Staples: Curtis Lamay.

Charles: No, that is a general. That was a transformative day, talking to Dr. Lamay. It sort of made us say - some other things we had to try and get into the exhibit. So for Silence Dogood based on a little metamorphic that we own, here is a lady. We had artwork done, who is Silence. She is reading her story and she is talking about these boys at Harvard or wherever it was written. If you turned the handle on the device the window would open, this lady opens the window, and now you have got Franklin as a young boy behind there and the voice would change to a young boy’s voice, so it went back and forth. They were really fun. Two of them that we wanted to do we could not do for political reasons.

Staples: What kind of political?

Charles: One of them - there is a great metamorphic, you can turn a dial around and faces change. Based on that idea, the very last thing Franklin wrote was about slavery and he writes a great piece during the Constitutional Convention. Essentially paraphrasing the words of one of the Southern senators who has just given a great speech about why it is natural for blacks to be slaves and who else could work these hot lands, and on and on and on and on. Franklin writes a piece and he signs it so-and-so Mohammad, I think it is. It is clearly this guy is from Tunisia let us say. He goes on and on about, “you know, they do not believe in Islam, they are Christians. Of course they can be slaves and who else can work this desert land,” and he paraphrases the whole thing. We wanted to have this Islamic guy ranting, you know, you could read the document but you would have the voice, but if you turned it it becomes Franklin. Well in this day and age with all the concerns, 2004 it was not considered politically correct.

The other one, which I still do not understand why we could not do it. Franklin plays with electricity. There is a great story of a picnic along the river where they are sending electricity current across the Sucoal. They are using their electric battery to heat up drinks or make hot toddies or whatever. They are barbequing chicken, they are doing their whole bit. There is a Franklin piece that he writes at Christmas time that he was trying to - he felt that electricity would give you the best flavor for killing a turkey. It would be instance and it would have this great flavor and so on and so forth.



It turns out he gets this battery, gets a big turkey, in the end Franklin nearly kills himself. He writes he is on the floor, he has been shocked and knocked out by trying to kill this turkey and that the turkey survives. We were working with Salvi who did the Franklin and Adams in bed. Salvi worked out a story board. Here is Franklin and he is cranking up his generator or whatever it is, but in the end the turkey walks away and Franklin is out flat. Well, the PR people decided that they would have the PETA protesters. You know the P-E-T-A, the cruelty to animals, the people who protest the circus for cruelty to elephants. I think it is called PETA, P-E-T-A that they would protest the exhibit because Franklin is killing a turkey.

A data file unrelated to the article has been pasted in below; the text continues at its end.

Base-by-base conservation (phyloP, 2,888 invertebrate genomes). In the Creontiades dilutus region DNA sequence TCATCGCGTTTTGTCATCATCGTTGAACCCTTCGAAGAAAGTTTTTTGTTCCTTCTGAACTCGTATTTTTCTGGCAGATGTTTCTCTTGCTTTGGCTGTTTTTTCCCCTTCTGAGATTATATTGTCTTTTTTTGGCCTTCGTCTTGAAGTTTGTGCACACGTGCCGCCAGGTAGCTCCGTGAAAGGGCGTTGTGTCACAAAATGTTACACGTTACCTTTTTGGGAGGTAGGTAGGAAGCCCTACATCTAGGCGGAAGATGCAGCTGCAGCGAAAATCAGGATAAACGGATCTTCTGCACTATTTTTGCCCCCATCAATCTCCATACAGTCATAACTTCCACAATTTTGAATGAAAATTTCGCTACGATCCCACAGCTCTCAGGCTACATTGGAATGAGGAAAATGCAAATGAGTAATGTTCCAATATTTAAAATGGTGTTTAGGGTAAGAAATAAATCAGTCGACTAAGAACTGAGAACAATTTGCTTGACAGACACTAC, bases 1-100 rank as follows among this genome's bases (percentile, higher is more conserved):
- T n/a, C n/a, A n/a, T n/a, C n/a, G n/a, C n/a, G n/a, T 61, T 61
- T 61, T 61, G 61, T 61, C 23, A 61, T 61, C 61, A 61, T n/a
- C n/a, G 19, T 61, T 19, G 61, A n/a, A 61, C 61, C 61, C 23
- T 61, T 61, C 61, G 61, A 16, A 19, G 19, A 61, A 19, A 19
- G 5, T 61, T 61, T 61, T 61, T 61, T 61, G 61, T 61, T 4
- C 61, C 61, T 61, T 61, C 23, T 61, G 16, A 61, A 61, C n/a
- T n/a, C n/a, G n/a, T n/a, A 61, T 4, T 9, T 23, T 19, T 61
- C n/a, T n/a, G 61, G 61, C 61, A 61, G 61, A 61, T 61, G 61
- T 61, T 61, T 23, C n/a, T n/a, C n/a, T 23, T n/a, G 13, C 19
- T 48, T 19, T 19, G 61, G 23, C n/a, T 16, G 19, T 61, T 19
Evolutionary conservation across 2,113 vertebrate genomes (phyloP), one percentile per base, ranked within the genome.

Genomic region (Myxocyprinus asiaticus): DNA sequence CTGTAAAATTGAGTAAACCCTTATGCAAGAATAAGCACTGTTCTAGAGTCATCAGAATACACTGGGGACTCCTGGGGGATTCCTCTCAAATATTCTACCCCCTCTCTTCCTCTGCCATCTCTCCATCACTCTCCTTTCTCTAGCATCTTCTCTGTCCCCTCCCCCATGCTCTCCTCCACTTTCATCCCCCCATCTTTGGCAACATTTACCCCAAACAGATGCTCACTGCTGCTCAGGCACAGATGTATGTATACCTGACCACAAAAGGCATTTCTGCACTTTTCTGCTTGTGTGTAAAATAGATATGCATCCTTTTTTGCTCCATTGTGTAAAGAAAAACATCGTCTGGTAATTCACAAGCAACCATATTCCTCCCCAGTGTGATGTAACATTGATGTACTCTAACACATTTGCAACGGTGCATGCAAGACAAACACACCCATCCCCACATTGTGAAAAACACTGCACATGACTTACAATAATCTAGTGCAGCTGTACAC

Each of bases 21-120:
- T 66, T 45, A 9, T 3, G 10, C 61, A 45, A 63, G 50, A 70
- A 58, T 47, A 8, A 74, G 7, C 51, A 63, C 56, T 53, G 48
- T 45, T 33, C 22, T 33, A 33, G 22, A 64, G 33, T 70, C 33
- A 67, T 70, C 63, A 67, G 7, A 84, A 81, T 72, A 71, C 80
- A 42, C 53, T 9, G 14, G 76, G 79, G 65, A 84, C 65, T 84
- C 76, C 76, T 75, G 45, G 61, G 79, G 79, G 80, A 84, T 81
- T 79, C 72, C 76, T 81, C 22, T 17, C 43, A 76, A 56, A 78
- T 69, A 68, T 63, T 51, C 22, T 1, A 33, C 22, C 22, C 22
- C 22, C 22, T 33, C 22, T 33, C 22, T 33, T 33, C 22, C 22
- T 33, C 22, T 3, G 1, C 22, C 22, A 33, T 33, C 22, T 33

Thelen: But the turkey wins out and Franklin is not.

Charles: Exactly, plus we all eat turkey.

Thelen: Plus we all eat turkey and somehow they die before you eat them. Well that is interesting.

Staples: It is irrelevant.

Thelen: Well maybe it is not.

Charles: No it is interesting what - people think you can put in an exhibit and what you cannot put in an exhibit. What is actually in very interesting, I think, particularly about the Islamic story, is that you are talking about history three hundred years ago, but you inherently are dealing with current sensibilities, current political issues. The whole treatment of the black and white relationship and slavery, the treatment of protests, who is the funder? Will the funder object if we put XYZ in here? The concerns Eddie and I had about the quotes we were putting up in We the People because it had congressional funding. They are very current and you really often are talking about current issues when you make selections and choose your point of view even, what is the theme, et cetera. That is very interesting.

Thelen: And you experienced that a few times?

Charles: Oh, yes, sure.

Thelen: That must come up all the time.

Charles: It does and you do not quite know it is going to come up, but sure it comes up. It is annoying when you think you have a great idea like the turkey and you cannot - you have invested a fair amount of energy trying to develop it and then you get told no.

Thelen: Were there other kinds of challenges with that exhibit, the Franklin exhibit?

Charles: Well, I would say getting all the interactivity in was probably the major one. That was fun, it became very very good. It is a huge show to travel - probably we built some of it too heavy.

Thelen: Has it travelled? I do not know the story.